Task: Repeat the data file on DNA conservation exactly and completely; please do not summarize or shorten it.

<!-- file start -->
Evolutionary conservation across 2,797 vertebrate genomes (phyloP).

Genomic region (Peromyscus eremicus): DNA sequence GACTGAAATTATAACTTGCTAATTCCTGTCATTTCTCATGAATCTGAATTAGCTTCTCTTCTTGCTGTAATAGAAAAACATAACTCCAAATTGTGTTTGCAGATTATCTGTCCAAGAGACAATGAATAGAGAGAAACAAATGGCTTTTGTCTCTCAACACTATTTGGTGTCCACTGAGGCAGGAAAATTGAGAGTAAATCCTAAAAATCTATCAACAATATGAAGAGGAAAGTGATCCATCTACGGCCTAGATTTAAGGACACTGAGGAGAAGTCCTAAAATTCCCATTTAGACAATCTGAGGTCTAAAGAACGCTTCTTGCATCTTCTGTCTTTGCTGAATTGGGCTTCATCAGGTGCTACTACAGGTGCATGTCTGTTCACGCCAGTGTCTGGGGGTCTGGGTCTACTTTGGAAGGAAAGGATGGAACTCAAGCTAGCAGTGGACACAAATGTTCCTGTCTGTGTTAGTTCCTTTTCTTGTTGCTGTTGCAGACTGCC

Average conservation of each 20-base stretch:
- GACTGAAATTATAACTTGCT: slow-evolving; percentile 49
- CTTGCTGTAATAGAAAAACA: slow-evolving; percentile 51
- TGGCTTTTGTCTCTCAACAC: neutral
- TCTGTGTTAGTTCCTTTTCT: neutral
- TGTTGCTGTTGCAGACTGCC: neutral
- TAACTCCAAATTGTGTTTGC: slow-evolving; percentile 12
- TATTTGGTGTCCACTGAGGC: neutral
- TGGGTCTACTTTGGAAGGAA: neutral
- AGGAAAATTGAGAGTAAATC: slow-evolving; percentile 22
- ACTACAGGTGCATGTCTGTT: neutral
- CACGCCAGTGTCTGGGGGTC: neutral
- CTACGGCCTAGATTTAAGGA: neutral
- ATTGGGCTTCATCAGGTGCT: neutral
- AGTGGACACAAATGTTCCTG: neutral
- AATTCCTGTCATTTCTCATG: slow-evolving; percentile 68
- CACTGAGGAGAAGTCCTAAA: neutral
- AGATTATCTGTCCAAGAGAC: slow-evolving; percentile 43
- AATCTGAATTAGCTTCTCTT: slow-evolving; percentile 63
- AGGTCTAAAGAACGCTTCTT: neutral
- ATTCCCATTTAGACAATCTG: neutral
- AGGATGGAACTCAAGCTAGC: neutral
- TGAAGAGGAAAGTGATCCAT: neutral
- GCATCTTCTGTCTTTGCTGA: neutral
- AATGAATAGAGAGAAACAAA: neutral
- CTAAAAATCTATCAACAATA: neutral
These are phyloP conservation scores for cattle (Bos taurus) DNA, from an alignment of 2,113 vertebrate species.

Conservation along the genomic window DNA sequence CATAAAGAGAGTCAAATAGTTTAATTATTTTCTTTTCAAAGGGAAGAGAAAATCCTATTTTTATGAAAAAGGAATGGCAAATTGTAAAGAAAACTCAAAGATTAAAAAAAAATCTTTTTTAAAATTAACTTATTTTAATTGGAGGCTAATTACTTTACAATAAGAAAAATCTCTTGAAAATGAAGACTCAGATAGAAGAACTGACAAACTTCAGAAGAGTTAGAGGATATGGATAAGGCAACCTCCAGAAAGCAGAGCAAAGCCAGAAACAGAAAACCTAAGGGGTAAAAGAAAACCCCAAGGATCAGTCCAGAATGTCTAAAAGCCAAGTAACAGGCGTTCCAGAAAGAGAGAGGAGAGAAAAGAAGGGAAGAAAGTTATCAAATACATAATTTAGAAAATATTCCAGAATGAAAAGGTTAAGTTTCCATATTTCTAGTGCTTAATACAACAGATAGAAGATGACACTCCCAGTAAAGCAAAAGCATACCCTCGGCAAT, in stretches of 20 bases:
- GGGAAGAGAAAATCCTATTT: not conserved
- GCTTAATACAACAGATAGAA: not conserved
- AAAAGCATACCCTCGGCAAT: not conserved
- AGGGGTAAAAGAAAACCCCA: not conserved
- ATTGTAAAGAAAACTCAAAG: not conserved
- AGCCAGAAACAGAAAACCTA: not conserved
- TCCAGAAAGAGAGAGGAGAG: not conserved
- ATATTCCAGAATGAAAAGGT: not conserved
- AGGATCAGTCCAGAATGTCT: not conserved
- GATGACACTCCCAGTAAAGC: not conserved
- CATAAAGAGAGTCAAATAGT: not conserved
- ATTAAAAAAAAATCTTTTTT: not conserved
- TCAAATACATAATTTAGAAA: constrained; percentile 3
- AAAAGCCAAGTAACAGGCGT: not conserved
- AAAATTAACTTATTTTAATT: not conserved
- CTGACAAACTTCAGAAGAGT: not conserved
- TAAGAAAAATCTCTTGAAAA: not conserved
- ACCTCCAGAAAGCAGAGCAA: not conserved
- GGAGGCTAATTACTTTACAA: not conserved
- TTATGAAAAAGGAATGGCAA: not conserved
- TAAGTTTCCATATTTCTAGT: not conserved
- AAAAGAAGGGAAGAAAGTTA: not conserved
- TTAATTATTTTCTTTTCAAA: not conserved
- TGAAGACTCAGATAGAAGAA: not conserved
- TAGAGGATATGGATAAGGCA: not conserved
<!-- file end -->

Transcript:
Evolutionary conservation across 2,797 vertebrate genomes (phyloP).

Genomic region (Peromyscus eremicus): DNA sequence GACTGAAATTATAACTTGCTAATTCCTGTCATTTCTCATGAATCTGAATTAGCTTCTCTTCTTGCTGTAATAGAAAAACATAACTCCAAATTGTGTTTGCAGATTATCTGTCCAAGAGACAATGAATAGAGAGAAACAAATGGCTTTTGTCTCTCAACACTATTTGGTGTCCACTGAGGCAGGAAAATTGAGAGTAAATCCTAAAAATCTATCAACAATATGAAGAGGAAAGTGATCCATCTACGGCCTAGATTTAAGGACACTGAGGAGAAGTCCTAAAATTCCCATTTAGACAATCTGAGGTCTAAAGAACGCTTCTTGCATCTTCTGTCTTTGCTGAATTGGGCTTCATCAGGTGCTACTACAGGTGCATGTCTGTTCACGCCAGTGTCTGGGGGTCTGGGTCTACTTTGGAAGGAAAGGATGGAACTCAAGCTAGCAGTGGACACAAATGTTCCTGTCTGTGTTAGTTCCTTTTCTTGTTGCTGTTGCAGACTGCC

Average conservation of each 20-base stretch:
- GACTGAAATTATAACTTGCT: slow-evolving; percentile 49
- CTTGCTGTAATAGAAAAACA: slow-evolving; percentile 51
- TGGCTTTTGTCTCTCAACAC: neutral
- TCTGTGTTAGTTCCTTTTCT: neutral
- TGTTGCTGTTGCAGACTGCC: neutral
- TAACTCCAAATTGTGTTTGC: slow-evolving; percentile 12
- TATTTGGTGTCCACTGAGGC: neutral
- TGGGTCTACTTTGGAAGGAA: neutral
- AGGAAAATTGAGAGTAAATC: slow-evolving; percentile 22
- ACTACAGGTGCATGTCTGTT: neutral
- CACGCCAGTGTCTGGGGGTC: neutral
- CTACGGCCTAGATTTAAGGA: neutral
- ATTGGGCTTCATCAGGTGCT: neutral
- AGTGGACACAAATGTTCCTG: neutral
- AATTCCTGTCATTTCTCATG: slow-evolving; percentile 68
- CACTGAGGAGAAGTCCTAAA: neutral
- AGATTATCTGTCCAAGAGAC: slow-evolving; percentile 43
- AATCTGAATTAGCTTCTCTT: slow-evolving; percentile 63
- AGGTCTAAAGAACGCTTCTT: neutral
- ATTCCCATTTAGACAATCTG: neutral
- AGGATGGAACTCAAGCTAGC: neutral
- TGAAGAGGAAAGTGATCCAT: neutral
- GCATCTTCTGTCTTTGCTGA: neutral
- AATGAATAGAGAGAAACAAA: neutral
- CTAAAAATCTATCAACAATA: neutral
These are phyloP conservation scores for cattle (Bos taurus) DNA, from an alignment of 2,113 vertebrate species.

Conservation along the genomic window DNA sequence CATAAAGAGAGTCAAATAGTTTAATTATTTTCTTTTCAAAGGGAAGAGAAAATCCTATTTTTATGAAAAAGGAATGGCAAATTGTAAAGAAAACTCAAAGATTAAAAAAAAATCTTTTTTAAAATTAACTTATTTTAATTGGAGGCTAATTACTTTACAATAAGAAAAATCTCTTGAAAATGAAGACTCAGATAGAAGAACTGACAAACTTCAGAAGAGTTAGAGGATATGGATAAGGCAACCTCCAGAAAGCAGAGCAAAGCCAGAAACAGAAAACCTAAGGGGTAAAAGAAAACCCCAAGGATCAGTCCAGAATGTCTAAAAGCCAAGTAACAGGCGTTCCAGAAAGAGAGAGGAGAGAAAAGAAGGGAAGAAAGTTATCAAATACATAATTTAGAAAATATTCCAGAATGAAAAGGTTAAGTTTCCATATTTCTAGTGCTTAATACAACAGATAGAAGATGACACTCCCAGTAAAGCAAAAGCATACCCTCGGCAAT, in stretches of 20 bases:
- GGGAAGAGAAAATCCTATTT: not conserved
- GCTTAATACAACAGATAGAA: not conserved
- AAAAGCATACCCTCGGCAAT: not conserved
- AGGGGTAAAAGAAAACCCCA: not conserved
- ATTGTAAAGAAAACTCAAAG: not conserved
- AGCCAGAAACAGAAAACCTA: not conserved
- TCCAGAAAGAGAGAGGAGAG: not conserved
- ATATTCCAGAATGAAAAGGT: not conserved
- AGGATCAGTCCAGAATGTCT: not conserved
- GATGACACTCCCAGTAAAGC: not conserved
- CATAAAGAGAGTCAAATAGT: not conserved
- ATTAAAAAAAAATCTTTTTT: not conserved
- TCAAATACATAATTTAGAAA: constrained; percentile 3
- AAAAGCCAAGTAACAGGCGT: not conserved
- AAAATTAACTTATTTTAATT: not conserved
- CTGACAAACTTCAGAAGAGT: not conserved
- TAAGAAAAATCTCTTGAAAA: not conserved
- ACCTCCAGAAAGCAGAGCAA: not conserved
- GGAGGCTAATTACTTTACAA: not conserved
- TTATGAAAAAGGAATGGCAA: not conserved
- TAAGTTTCCATATTTCTAGT: not conserved
- AAAAGAAGGGAAGAAAGTTA: not conserved
- TTAATTATTTTCTTTTCAAA: not conserved
- TGAAGACTCAGATAGAAGAA: not conserved
- TAGAGGATATGGATAAGGCA: not conserved